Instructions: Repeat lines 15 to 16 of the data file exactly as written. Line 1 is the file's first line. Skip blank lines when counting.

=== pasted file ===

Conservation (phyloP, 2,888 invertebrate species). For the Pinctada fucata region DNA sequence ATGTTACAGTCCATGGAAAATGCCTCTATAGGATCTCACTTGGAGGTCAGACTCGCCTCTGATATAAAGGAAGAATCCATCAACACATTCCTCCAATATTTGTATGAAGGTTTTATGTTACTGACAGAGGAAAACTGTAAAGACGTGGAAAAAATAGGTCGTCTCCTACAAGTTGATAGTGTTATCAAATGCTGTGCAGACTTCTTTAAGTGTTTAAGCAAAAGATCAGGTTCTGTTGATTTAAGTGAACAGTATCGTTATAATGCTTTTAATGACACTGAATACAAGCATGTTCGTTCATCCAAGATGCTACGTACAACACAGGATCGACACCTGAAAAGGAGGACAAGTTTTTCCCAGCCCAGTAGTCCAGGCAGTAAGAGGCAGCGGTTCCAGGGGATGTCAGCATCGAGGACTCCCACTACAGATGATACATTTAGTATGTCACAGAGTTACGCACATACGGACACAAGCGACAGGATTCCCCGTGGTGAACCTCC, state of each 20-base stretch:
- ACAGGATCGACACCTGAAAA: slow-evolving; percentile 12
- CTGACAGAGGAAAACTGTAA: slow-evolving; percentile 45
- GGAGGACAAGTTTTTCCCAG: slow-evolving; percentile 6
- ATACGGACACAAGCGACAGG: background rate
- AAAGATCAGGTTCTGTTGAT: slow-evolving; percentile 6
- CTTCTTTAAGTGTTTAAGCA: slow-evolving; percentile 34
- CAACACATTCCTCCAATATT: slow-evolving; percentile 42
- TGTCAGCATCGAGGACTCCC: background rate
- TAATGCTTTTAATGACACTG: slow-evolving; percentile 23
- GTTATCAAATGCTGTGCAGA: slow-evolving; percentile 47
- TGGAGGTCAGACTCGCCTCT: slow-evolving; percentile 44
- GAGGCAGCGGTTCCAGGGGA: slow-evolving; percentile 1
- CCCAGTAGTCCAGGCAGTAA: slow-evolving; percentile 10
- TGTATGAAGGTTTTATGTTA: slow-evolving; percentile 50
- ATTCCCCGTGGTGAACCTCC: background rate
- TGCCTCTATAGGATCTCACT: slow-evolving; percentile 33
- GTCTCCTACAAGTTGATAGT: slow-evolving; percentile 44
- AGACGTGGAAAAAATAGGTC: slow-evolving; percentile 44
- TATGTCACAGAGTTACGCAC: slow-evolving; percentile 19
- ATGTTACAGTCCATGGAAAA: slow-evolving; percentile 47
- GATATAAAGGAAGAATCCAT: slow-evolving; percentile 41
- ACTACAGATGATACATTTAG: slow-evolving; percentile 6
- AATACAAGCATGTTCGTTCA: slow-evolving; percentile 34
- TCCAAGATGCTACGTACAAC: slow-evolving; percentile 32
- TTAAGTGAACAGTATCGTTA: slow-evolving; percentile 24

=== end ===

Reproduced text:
- TGTATGAAGGTTTTATGTTA: slow-evolving; percentile 50
- ATTCCCCGTGGTGAACCTCC: background rate